The greatest campaign never sold

Edelman Canada's Andrew Simon on how to convince others to get on board with your big idea.


By Andrew Simon

I hate you.

I despise you.

May a swarm of black flies feast on your flesh every day from now through eternity.

If you work at an agency, at one point or another, you’ve likely had similar thoughts when the client rejects your award-worthy work. Having shared your genius, your sure-fire chance at winning golden statuettes and industry adulation, you receive in return that oh-so lethal combination of “we’ll discuss it internally” followed approximately 24 hours later by flat-out rejection.

Sure, it’s easy to blame “ultra-conservative” clients for your failure. In fact, it can be quite cathartic to do so. But marketers have as much to gain from great campaigns as agencies do. Great work leads to great results and great results make those that are a part of it more marketable.

Selling is a team sport. It’s not just agencies selling it to marketers. It’s marketers selling it into SVPs and CEOs at their company. And it’s agencies and marketers keeping it sold in a form that’s true to the original intent.

It takes an enormous effort and belief from both parties to make this so. Yes, we can all recognize the genius of the Old Spice work. But let’s not forget that it wasn’t that long ago that agency creatives wanted absolutely nothing to do with the brand and P&G marketing managers considered it a death sentence.

It’s easy for senior clients to buy safe work. There are no sharp edges. No one has to stick her or his neck out to make it happen. But try to push the envelope among those who spend their free time studying price elasticity models and it’s a very different story. As someone who once had to do the very thing as an assistant marketing manager at General Mills in Minneapolis, I can vouch for the fact that those meetings can feel like getting your wisdom teeth pulled out through your nose.

Given all the obstacles to getting great work sold and having it see the light of day, how can we all do a better job of selling? While there isn’t enough room in this article to cover it all, having sat on both sides of the conference table, let me share a few of the biggest mistakes I see being made time and time again.

For beginners, do you really believe the creative work you’re presenting is amazing? Then for the love of all that’s holy, show it dammit! If you don’t exude passion for the work because you think it’s fantastic, why should anyone else? It floors me when I see an idea presented as if you couldn’t care less if it gets sold or not. There’s a scientific basis for what I’m talking about as scads of social psychology studies show that excitement raises levels of emotional engagement. Hollywood screenwriters know this all too well. When pitching movies to studios, they’re taught to convey why they’re pitching the material – not that they think it will make gobs of money or that it’s super cool, but why they’re so in love with the idea they’re selling.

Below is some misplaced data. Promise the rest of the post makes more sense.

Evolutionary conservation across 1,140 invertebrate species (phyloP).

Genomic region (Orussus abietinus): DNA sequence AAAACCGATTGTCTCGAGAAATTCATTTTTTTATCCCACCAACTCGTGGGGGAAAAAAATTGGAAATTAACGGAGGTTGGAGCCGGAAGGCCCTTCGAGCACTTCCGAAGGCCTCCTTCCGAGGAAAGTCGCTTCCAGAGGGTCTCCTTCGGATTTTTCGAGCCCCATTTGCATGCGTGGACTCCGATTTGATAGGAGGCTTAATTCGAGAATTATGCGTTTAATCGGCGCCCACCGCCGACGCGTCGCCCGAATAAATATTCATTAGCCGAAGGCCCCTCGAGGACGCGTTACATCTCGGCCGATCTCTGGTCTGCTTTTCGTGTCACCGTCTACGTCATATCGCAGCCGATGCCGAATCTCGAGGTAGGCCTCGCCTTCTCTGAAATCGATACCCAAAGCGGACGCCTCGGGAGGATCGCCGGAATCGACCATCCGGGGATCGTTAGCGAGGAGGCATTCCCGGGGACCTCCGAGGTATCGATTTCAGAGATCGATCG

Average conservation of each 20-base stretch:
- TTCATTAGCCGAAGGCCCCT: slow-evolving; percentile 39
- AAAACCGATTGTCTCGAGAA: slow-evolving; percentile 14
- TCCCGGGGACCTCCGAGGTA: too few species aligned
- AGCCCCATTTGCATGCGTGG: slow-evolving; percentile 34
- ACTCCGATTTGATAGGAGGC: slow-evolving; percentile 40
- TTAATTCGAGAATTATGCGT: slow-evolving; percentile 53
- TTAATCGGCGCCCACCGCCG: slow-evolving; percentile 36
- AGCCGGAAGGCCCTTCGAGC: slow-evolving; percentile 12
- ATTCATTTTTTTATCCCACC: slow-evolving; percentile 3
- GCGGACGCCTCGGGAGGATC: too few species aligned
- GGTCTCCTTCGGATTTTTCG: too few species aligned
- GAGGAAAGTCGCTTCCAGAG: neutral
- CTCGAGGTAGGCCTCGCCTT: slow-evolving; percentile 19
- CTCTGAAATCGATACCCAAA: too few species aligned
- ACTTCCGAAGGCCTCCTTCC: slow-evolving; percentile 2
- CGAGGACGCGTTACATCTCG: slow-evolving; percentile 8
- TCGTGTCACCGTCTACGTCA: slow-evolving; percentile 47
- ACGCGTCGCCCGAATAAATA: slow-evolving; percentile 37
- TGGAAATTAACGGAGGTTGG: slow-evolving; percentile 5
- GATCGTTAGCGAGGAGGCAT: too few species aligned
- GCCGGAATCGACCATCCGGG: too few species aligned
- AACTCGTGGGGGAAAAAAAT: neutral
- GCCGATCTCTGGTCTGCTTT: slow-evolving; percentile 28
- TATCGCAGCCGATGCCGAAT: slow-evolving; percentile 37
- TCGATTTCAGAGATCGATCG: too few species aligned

How well do you know those you’re selling to? With all due respect to the Declaration of Independence, all men (and women) are not created equal. Truly understanding what your audience values and how they think is the name of the game. Are they hyper analytical? Do they need to see the minutia of the idea to “get it?” Do they have a healthy ego and feel like they need to put their personal stamp on everything? The more you get inside their heads, the more you can tailor your approach to what they need to hear.

And when you do get the green light, celebrate for sure, but temper your enthusiasm by remembering that until that wonderful concept is made, it still lives among the unmade. The key is keeping a fabulous idea sold. Ask the great ones, the Judy Johns of the world, and they’ll tell you how hard they work not just to bring an idea forward in a compelling way but to keep it alive in its unadulterated form versus it becoming an impotent version of its once virile self.

No matter which side of the desk you sit on, be resilient. No matter how persuasive you are, it’s impossible to have a 100% success rate. The key is how you respond when your fantastic, world-changing ideas are rejected. An incredibly talented agency creative named James Lee said something once that has stuck with me to this day. “Just because you don’t sell anything in a meeting doesn’t make it a bad meeting. It’s a bad meeting if you don’t set yourself up for bringing in even better creative for the next meeting.”

Yes, selling is hard work. But you’ll exponentially benefit from putting as much time and effort into pitching those killer ideas as coming up with them in the first place.

AndrewSimon_EdelmanAndrew Simon is ECD at Edelman Canada.